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Home > Teams > Dynamics of Complex Fluids and Morphogenesis > Tools: Experimental and Numerical approaches

Microscope à force atomique

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Introduction

The combined AFM/optical microscope at LIPhy

Some specifications of the setup

Contacts


INTRODUCTION

Principle of AFM operation: A probe at the extremity of the cantilever interacts with the sample under investigation. This interaction results in a vertical and lateral deflection of the cantilever of appropriate stiffness. This deflection is measured by the displacement of a reflected laser beam on a quadrant photodiode. Using calibration of the cantilever, the resulting differential signal is translated into a force and/or position information.
Atomic force microscopy permits to probe and manipulate a sample at the nanoscale by monitoring its interaction with a cantilever. Both the displacement of the cantilever and the force exerted on it can be measured very precisely by tracking the displacement of a laser spot reflected on its upper surface.



Cantilever and tip

The tip of the cantilever can be functionalized depending on the application : pyramidal tips are often used for probing the mechanical properties of the sample or obtaining the topology of the object. Colloidal probes are better suited for soft objects such as polymer brushes. These probes can be functionalized with various biomolecules to measure specific adhesion forces. More complex objects can also be attached to the cantilever such as entire cells.
Examples of tips: Left, colloidal probe of 5µm. Middle, pyramidal tip offering the best spatial resolution. Right, a cell has been directly attached to the cantilever for cell-cell interaction measurements.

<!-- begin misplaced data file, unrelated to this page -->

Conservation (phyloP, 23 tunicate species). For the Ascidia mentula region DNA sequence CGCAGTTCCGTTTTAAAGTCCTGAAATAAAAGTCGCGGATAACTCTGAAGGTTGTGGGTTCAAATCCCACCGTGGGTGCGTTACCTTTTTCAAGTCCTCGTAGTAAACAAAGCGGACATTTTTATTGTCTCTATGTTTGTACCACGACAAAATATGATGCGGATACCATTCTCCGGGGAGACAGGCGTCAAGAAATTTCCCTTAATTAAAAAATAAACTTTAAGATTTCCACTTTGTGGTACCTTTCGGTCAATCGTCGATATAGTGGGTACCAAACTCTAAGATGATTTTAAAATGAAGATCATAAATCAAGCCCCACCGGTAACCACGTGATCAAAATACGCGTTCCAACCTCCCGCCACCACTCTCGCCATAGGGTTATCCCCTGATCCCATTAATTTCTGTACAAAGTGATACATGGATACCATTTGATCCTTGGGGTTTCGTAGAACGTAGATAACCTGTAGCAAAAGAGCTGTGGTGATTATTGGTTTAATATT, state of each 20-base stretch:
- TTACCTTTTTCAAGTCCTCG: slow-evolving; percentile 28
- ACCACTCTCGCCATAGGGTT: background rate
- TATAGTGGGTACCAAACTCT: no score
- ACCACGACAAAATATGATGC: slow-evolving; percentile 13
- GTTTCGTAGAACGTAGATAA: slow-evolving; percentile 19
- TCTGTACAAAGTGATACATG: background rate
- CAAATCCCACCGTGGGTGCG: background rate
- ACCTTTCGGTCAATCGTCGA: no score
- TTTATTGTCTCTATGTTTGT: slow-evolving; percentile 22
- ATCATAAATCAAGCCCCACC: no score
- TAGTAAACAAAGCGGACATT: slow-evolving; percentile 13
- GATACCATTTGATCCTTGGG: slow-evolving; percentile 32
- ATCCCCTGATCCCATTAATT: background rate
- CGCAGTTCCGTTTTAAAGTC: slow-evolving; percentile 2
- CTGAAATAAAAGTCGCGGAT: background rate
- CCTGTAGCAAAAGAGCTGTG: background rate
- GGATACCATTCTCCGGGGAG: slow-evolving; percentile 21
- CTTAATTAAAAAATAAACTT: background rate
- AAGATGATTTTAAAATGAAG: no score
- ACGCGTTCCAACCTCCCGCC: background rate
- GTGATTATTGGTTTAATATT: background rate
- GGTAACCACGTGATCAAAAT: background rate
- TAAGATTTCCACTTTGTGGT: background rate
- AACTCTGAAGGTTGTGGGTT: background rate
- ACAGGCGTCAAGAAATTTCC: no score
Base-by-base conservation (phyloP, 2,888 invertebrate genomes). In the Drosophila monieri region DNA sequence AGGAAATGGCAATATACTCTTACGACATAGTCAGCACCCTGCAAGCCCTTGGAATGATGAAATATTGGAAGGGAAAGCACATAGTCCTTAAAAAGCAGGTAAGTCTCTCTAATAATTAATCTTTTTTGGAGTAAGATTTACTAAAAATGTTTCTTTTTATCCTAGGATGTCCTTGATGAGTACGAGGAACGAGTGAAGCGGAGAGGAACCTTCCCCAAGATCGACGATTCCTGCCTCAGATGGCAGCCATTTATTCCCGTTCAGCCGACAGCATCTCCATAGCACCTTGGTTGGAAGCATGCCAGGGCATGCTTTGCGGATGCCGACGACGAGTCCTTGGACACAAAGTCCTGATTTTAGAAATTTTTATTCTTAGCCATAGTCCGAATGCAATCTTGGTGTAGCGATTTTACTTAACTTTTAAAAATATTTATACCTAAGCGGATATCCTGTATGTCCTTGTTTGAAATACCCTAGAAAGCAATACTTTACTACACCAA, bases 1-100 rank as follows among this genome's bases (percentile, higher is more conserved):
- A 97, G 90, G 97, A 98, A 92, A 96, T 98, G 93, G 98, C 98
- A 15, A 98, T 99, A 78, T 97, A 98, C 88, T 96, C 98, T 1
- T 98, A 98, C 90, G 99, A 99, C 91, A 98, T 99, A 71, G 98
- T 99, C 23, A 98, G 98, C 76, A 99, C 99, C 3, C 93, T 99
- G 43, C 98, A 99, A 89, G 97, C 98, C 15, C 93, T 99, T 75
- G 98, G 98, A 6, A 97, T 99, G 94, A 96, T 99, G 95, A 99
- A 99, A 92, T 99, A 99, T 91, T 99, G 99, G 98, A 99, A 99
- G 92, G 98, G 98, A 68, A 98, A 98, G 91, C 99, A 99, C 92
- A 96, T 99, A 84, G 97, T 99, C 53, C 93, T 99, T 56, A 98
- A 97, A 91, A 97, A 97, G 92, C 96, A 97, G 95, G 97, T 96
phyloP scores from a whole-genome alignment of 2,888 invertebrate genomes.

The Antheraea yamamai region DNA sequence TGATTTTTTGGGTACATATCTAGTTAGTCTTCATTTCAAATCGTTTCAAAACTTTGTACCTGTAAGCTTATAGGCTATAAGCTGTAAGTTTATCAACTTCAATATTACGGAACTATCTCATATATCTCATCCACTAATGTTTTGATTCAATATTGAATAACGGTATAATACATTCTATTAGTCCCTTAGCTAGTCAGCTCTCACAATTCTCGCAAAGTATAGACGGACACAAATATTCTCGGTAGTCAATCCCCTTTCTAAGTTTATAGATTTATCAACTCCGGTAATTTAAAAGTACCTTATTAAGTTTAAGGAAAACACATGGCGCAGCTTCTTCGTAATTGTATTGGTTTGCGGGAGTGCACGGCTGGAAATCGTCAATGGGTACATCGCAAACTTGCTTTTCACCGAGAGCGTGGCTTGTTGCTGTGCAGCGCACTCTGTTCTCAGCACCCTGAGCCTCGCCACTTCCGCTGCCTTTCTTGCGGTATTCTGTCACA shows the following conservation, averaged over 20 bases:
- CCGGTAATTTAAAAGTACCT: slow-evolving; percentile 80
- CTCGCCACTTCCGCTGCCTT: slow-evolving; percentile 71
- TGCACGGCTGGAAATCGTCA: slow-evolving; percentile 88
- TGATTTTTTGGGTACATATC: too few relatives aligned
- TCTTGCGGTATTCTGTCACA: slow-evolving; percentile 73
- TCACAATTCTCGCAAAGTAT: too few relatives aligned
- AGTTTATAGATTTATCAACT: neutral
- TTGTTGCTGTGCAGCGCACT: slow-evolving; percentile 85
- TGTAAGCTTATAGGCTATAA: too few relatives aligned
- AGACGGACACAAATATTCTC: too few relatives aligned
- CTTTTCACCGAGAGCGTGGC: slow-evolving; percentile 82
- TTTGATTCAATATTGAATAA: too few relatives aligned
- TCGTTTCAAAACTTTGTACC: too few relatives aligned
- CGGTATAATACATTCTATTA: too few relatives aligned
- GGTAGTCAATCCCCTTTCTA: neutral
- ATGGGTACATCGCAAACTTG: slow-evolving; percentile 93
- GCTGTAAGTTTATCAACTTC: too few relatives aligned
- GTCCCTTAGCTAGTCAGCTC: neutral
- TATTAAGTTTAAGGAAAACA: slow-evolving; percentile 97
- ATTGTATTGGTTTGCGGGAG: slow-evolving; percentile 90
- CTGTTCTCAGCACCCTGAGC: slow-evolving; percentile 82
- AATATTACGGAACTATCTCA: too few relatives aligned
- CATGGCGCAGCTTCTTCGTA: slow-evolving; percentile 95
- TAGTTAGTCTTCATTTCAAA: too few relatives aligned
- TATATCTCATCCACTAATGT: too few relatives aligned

Additionally, the cantilever itself must be chosen according to the application : low stiffness cantilever (0.01-0.06N/m) are commonly used for probing cells or soft substrates, whereas larger stiffnesses (0.5-50 N/m) are required for tapping mode experiments.


Measurement modes

Depending on the application, different measurement modes can be used :
Different operating modes: Left, example of force-distance curve mapping the interaction force between the probe and the sample as a function of the distance between them. Right, four different operating modes corresponding to different locations on this curve.
- Force spectroscopy using force-distance curves is used to probe locally the elastic properties of a sample or the interactions between the probe and the sample.

- Imaging modes (with or without contact of the probe) permit obtaining high resolution topological images of the sample. Visco-elastic properties of the sample can also be measured using the force modulation mode or the intermittent contact (or tapping) mode.


THE COMBINED AFM/OPTICAL MICROSCOPE AT LIPHY

The microscope combines an AFM setup with the ability to image the probe and sample under investigation. Transmitted light, phase contrast, RICM and fluorescence images are all possible thank to the inverted optical microscope on which the AFM head is placed.

An anti-vibration breadboard minimizes the artifacts for sensitive measurements. Temperature and perfusion controls are possible using dedicated sample holders.



A few examples of measurements performed with the setup.

Probing cell-cell adhesion: Left, A cancer cell attached to the cantilever is placed in contact with an endothelial monolayer. Right, the force distance retraction curve exhibits "jumps" of 20pN (at 0.5µm/s retraction speed) characteristic from ligand-receptor bonds.

The system is specially designed to be used for biology and soft matter experiments. Most experiments are performed in liquid phase in controlled environmental conditions.

Topography and elastic maps of biological cells.

SOME CHARACTERISTICS OF THE SETUP

- AFM : JPK Instruments Nanowizard II (Berlin, Germany) Equipped with CellHesion module (long range 100µm) and two sample holders for either petri dishes or coverslips (BioCell).

- Optical microscope : Zeiss Axiovision D1 (ph. Contrast / fluorescence) equipped with two sensitive CCD cameras (Hamamatsu ORCA-R2). A mercury lamp and two LEDs (470nm and 590nm) are available for fluorescence excitation. The microscope is equipped with 10x and 40x long distance air objectives and a high NA 63x oil objective.


CONTACTS

The "AFM-bio" is part of the Nanobio Platform that is accessible to researchers from and outside the LIPhy.

Get in touch with the AFM platform supervisors Claude Verdier or Valérie Laurent for additional information.

Technical assistance : Michaël Betton